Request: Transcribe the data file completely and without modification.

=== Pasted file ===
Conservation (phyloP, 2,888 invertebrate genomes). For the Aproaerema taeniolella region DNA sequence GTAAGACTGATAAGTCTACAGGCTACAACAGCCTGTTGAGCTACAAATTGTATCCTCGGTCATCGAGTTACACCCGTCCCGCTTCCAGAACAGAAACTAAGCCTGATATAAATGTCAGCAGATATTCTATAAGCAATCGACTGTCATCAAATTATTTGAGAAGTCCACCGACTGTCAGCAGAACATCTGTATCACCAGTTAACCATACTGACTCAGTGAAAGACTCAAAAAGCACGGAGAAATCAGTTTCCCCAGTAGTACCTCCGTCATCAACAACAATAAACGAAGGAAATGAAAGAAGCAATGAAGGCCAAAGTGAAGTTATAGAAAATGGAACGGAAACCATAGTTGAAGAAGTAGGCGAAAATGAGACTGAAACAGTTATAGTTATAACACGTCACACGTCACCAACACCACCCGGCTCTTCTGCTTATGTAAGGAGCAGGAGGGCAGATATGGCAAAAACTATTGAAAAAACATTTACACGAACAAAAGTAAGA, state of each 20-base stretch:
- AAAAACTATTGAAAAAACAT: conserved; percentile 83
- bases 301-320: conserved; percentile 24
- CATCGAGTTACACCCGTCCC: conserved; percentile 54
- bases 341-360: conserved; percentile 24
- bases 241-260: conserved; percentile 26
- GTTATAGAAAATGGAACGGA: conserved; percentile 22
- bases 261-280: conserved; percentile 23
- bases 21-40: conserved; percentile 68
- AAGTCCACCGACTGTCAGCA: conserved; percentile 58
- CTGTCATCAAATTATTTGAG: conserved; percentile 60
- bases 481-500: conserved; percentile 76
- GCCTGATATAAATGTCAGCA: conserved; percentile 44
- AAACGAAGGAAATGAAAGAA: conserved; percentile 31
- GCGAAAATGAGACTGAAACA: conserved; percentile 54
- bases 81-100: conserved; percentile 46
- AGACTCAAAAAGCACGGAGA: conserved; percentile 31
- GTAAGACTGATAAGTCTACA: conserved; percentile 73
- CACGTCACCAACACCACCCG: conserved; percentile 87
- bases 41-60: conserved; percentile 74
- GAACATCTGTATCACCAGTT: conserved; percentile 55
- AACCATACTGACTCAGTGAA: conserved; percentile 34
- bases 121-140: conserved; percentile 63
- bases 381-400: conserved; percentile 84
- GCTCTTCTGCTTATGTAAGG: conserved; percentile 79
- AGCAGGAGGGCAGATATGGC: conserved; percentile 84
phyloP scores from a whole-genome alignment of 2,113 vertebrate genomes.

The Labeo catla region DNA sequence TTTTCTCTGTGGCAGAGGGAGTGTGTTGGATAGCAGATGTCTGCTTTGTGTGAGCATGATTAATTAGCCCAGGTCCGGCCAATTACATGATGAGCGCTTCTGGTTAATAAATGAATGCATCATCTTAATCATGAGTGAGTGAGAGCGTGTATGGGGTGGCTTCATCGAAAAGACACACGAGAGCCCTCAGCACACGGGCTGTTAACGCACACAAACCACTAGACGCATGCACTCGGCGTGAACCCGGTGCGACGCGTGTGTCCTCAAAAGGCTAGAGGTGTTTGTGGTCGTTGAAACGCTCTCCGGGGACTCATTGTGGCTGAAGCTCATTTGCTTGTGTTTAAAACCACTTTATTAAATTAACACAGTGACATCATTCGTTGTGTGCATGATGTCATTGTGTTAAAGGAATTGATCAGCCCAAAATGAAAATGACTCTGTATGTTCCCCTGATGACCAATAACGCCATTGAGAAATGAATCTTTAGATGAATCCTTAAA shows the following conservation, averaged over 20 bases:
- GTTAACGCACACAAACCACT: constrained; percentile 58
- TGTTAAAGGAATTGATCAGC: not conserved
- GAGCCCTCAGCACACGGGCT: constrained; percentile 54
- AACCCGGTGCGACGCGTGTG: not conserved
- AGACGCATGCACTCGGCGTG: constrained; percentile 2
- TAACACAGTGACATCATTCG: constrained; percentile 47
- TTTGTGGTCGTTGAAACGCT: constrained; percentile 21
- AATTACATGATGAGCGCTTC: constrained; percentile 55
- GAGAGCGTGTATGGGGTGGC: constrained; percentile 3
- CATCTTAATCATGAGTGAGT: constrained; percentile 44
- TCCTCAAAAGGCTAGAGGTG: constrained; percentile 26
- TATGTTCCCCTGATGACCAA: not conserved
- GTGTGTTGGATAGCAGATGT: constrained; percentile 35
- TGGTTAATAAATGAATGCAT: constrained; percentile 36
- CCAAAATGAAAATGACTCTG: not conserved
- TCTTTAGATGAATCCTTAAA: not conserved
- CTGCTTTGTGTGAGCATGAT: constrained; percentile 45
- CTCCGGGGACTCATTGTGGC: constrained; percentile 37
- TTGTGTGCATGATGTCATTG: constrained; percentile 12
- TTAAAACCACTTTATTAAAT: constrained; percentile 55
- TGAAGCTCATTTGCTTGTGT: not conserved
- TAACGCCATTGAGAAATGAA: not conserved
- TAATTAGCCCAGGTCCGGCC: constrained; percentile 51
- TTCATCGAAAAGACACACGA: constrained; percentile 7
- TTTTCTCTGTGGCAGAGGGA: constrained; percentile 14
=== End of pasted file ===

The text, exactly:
Conservation (phyloP, 2,888 invertebrate genomes). For the Aproaerema taeniolella region DNA sequence GTAAGACTGATAAGTCTACAGGCTACAACAGCCTGTTGAGCTACAAATTGTATCCTCGGTCATCGAGTTACACCCGTCCCGCTTCCAGAACAGAAACTAAGCCTGATATAAATGTCAGCAGATATTCTATAAGCAATCGACTGTCATCAAATTATTTGAGAAGTCCACCGACTGTCAGCAGAACATCTGTATCACCAGTTAACCATACTGACTCAGTGAAAGACTCAAAAAGCACGGAGAAATCAGTTTCCCCAGTAGTACCTCCGTCATCAACAACAATAAACGAAGGAAATGAAAGAAGCAATGAAGGCCAAAGTGAAGTTATAGAAAATGGAACGGAAACCATAGTTGAAGAAGTAGGCGAAAATGAGACTGAAACAGTTATAGTTATAACACGTCACACGTCACCAACACCACCCGGCTCTTCTGCTTATGTAAGGAGCAGGAGGGCAGATATGGCAAAAACTATTGAAAAAACATTTACACGAACAAAAGTAAGA, state of each 20-base stretch:
- AAAAACTATTGAAAAAACAT: conserved; percentile 83
- bases 301-320: conserved; percentile 24
- CATCGAGTTACACCCGTCCC: conserved; percentile 54
- bases 341-360: conserved; percentile 24
- bases 241-260: conserved; percentile 26
- GTTATAGAAAATGGAACGGA: conserved; percentile 22
- bases 261-280: conserved; percentile 23
- bases 21-40: conserved; percentile 68
- AAGTCCACCGACTGTCAGCA: conserved; percentile 58
- CTGTCATCAAATTATTTGAG: conserved; percentile 60
- bases 481-500: conserved; percentile 76
- GCCTGATATAAATGTCAGCA: conserved; percentile 44
- AAACGAAGGAAATGAAAGAA: conserved; percentile 31
- GCGAAAATGAGACTGAAACA: conserved; percentile 54
- bases 81-100: conserved; percentile 46
- AGACTCAAAAAGCACGGAGA: conserved; percentile 31
- GTAAGACTGATAAGTCTACA: conserved; percentile 73
- CACGTCACCAACACCACCCG: conserved; percentile 87
- bases 41-60: conserved; percentile 74
- GAACATCTGTATCACCAGTT: conserved; percentile 55
- AACCATACTGACTCAGTGAA: conserved; percentile 34
- bases 121-140: conserved; percentile 63
- bases 381-400: conserved; percentile 84
- GCTCTTCTGCTTATGTAAGG: conserved; percentile 79
- AGCAGGAGGGCAGATATGGC: conserved; percentile 84
phyloP scores from a whole-genome alignment of 2,113 vertebrate genomes.

The Labeo catla region DNA sequence TTTTCTCTGTGGCAGAGGGAGTGTGTTGGATAGCAGATGTCTGCTTTGTGTGAGCATGATTAATTAGCCCAGGTCCGGCCAATTACATGATGAGCGCTTCTGGTTAATAAATGAATGCATCATCTTAATCATGAGTGAGTGAGAGCGTGTATGGGGTGGCTTCATCGAAAAGACACACGAGAGCCCTCAGCACACGGGCTGTTAACGCACACAAACCACTAGACGCATGCACTCGGCGTGAACCCGGTGCGACGCGTGTGTCCTCAAAAGGCTAGAGGTGTTTGTGGTCGTTGAAACGCTCTCCGGGGACTCATTGTGGCTGAAGCTCATTTGCTTGTGTTTAAAACCACTTTATTAAATTAACACAGTGACATCATTCGTTGTGTGCATGATGTCATTGTGTTAAAGGAATTGATCAGCCCAAAATGAAAATGACTCTGTATGTTCCCCTGATGACCAATAACGCCATTGAGAAATGAATCTTTAGATGAATCCTTAAA shows the following conservation, averaged over 20 bases:
- GTTAACGCACACAAACCACT: constrained; percentile 58
- TGTTAAAGGAATTGATCAGC: not conserved
- GAGCCCTCAGCACACGGGCT: constrained; percentile 54
- AACCCGGTGCGACGCGTGTG: not conserved
- AGACGCATGCACTCGGCGTG: constrained; percentile 2
- TAACACAGTGACATCATTCG: constrained; percentile 47
- TTTGTGGTCGTTGAAACGCT: constrained; percentile 21
- AATTACATGATGAGCGCTTC: constrained; percentile 55
- GAGAGCGTGTATGGGGTGGC: constrained; percentile 3
- CATCTTAATCATGAGTGAGT: constrained; percentile 44
- TCCTCAAAAGGCTAGAGGTG: constrained; percentile 26
- TATGTTCCCCTGATGACCAA: not conserved
- GTGTGTTGGATAGCAGATGT: constrained; percentile 35
- TGGTTAATAAATGAATGCAT: constrained; percentile 36
- CCAAAATGAAAATGACTCTG: not conserved
- TCTTTAGATGAATCCTTAAA: not conserved
- CTGCTTTGTGTGAGCATGAT: constrained; percentile 45
- CTCCGGGGACTCATTGTGGC: constrained; percentile 37
- TTGTGTGCATGATGTCATTG: constrained; percentile 12
- TTAAAACCACTTTATTAAAT: constrained; percentile 55
- TGAAGCTCATTTGCTTGTGT: not conserved
- TAACGCCATTGAGAAATGAA: not conserved
- TAATTAGCCCAGGTCCGGCC: constrained; percentile 51
- TTCATCGAAAAGACACACGA: constrained; percentile 7
- TTTTCTCTGTGGCAGAGGGA: constrained; percentile 14